Now you have to know I’d love a story that starts like this one in the Brooklyn Paper recently:
Mavis Staples is the queen of reinvention.
The Chicago-based singer and civil rights icon has been a staple on the gospel circuit for over 50 years, making her name foremost in spirituals with her family’s group, the Staple Singers, who added “Respect Yourself” and “I’ll Take You There” to the American music lexicon. But on her own, she has continually put her stamp on pop, rock and folk worlds thanks to her work with such varied artists as Prince, The Band, Curtis Mayfield and Bob Dylan (who once asked for her hand in marriage; she declined).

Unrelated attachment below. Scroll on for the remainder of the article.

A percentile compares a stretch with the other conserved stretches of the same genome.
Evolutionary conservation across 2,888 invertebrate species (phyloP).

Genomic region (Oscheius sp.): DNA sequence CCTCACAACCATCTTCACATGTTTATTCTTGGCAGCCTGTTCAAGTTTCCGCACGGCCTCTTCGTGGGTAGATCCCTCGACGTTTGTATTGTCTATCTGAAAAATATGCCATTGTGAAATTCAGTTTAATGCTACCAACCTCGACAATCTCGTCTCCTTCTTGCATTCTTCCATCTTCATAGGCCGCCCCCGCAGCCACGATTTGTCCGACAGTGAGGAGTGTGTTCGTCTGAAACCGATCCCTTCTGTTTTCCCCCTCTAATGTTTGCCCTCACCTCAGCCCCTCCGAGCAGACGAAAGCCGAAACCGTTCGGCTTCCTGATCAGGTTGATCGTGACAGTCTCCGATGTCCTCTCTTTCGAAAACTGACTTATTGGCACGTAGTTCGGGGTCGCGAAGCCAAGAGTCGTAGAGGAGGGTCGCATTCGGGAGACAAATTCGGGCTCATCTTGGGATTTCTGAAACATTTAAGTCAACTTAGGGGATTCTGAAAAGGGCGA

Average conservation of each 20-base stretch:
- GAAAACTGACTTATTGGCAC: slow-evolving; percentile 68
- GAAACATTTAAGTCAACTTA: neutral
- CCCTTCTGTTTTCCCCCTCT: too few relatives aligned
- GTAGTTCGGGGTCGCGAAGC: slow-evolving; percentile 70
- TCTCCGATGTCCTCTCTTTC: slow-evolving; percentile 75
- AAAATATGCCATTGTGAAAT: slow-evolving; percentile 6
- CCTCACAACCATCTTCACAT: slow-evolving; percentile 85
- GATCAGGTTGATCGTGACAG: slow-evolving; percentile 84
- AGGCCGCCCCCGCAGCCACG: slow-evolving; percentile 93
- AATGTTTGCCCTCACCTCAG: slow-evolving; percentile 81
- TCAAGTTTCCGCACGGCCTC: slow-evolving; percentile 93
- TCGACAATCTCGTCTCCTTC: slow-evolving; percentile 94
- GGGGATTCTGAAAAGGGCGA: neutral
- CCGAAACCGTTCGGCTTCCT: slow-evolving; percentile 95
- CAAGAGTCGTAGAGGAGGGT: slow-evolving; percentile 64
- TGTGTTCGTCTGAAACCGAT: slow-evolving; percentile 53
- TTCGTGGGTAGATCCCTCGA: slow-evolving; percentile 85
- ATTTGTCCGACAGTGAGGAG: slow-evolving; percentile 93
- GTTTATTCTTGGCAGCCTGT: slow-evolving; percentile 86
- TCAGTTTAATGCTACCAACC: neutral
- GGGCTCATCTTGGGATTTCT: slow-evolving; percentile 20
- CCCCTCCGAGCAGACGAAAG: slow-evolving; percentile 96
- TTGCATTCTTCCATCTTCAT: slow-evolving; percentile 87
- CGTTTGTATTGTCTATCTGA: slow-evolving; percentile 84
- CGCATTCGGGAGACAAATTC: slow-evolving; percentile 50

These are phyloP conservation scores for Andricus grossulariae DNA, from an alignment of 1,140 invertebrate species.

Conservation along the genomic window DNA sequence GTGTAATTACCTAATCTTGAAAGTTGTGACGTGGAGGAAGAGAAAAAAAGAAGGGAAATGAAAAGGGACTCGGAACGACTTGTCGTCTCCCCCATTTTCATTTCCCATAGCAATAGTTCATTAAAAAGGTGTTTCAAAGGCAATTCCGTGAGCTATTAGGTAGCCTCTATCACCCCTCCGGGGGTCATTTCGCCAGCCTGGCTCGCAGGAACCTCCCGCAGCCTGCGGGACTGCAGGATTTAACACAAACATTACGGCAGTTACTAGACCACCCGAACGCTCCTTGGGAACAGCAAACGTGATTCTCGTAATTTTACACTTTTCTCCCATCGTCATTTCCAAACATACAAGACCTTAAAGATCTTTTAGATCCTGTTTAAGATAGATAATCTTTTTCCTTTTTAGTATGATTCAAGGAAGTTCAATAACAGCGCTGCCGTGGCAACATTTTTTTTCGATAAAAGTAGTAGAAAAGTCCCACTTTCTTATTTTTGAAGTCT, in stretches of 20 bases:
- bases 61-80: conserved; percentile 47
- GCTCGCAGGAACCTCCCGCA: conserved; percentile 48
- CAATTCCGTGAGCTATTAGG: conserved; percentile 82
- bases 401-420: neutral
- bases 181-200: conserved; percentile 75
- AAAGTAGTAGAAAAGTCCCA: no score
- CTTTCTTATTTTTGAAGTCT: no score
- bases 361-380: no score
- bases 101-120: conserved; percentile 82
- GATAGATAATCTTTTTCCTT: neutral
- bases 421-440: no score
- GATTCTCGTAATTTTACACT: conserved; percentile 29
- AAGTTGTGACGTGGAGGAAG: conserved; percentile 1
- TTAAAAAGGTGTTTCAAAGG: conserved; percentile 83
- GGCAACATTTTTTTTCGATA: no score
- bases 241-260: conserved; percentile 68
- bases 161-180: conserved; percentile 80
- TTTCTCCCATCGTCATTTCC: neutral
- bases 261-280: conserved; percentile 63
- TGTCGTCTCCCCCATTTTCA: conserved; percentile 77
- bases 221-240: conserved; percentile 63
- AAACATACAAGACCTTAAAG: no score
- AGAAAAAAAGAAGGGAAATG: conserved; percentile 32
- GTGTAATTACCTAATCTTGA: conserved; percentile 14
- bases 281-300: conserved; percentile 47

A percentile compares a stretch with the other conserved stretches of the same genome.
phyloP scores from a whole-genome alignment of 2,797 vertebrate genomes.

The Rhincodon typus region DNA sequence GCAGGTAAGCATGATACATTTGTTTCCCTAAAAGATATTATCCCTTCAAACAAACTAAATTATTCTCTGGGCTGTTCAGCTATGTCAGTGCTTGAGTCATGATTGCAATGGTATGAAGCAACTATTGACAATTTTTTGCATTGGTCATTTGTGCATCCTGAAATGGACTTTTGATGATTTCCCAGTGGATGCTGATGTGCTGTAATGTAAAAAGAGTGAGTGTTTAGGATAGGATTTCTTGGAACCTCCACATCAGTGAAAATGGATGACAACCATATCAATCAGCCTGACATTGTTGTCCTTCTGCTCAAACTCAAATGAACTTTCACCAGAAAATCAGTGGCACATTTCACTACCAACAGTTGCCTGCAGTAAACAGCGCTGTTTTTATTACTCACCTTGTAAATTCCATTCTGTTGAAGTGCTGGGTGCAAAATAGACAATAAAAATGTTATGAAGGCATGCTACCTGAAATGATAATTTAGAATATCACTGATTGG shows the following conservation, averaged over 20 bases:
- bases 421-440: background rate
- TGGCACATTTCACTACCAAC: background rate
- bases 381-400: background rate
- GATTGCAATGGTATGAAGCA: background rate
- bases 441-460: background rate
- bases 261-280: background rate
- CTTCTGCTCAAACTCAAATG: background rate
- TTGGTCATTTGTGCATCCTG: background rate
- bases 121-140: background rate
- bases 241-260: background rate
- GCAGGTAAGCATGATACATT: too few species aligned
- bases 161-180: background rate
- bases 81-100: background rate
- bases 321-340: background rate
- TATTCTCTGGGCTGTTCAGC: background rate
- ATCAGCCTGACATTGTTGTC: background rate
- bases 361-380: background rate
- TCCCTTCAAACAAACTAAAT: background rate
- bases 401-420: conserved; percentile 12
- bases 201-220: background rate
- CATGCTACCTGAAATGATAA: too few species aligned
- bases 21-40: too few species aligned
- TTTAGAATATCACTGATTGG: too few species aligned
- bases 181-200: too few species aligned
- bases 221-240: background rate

Though it’s a different plot line, this reminded me of a New York magazine profile I read last year on Sharon Jones:
After three decades of near obscurity, Jones is in demand; she and Brooklyn soul curators the Dap-Kings will release their fourth album, I Learned the Hard Way, on April 6. In recent years, she’s sung with Lou Reed in the stage version of Berlin and with Phish for their re-creation of Exile on Main St.; she duetted with Michael Bublé on Saturday Night Live and sings a funkified version of “This Land Is Your Land” in the opening credits of Up in the Air. “I feel like I asked God, and it took me a while,” says Jones. “So instead of ‘Why?’ I say, ‘Thank you.’ ”
Maybe the common element is strong, talented women who are doing what they love well into their mature years — and instead of doing some county fair greatest hits tour, coasting on past successes, they’re bringing new energy to their craft.
And while we’re at it — Jack White loves the older ladies, eh? Wanda Jackson and Loretta Lynn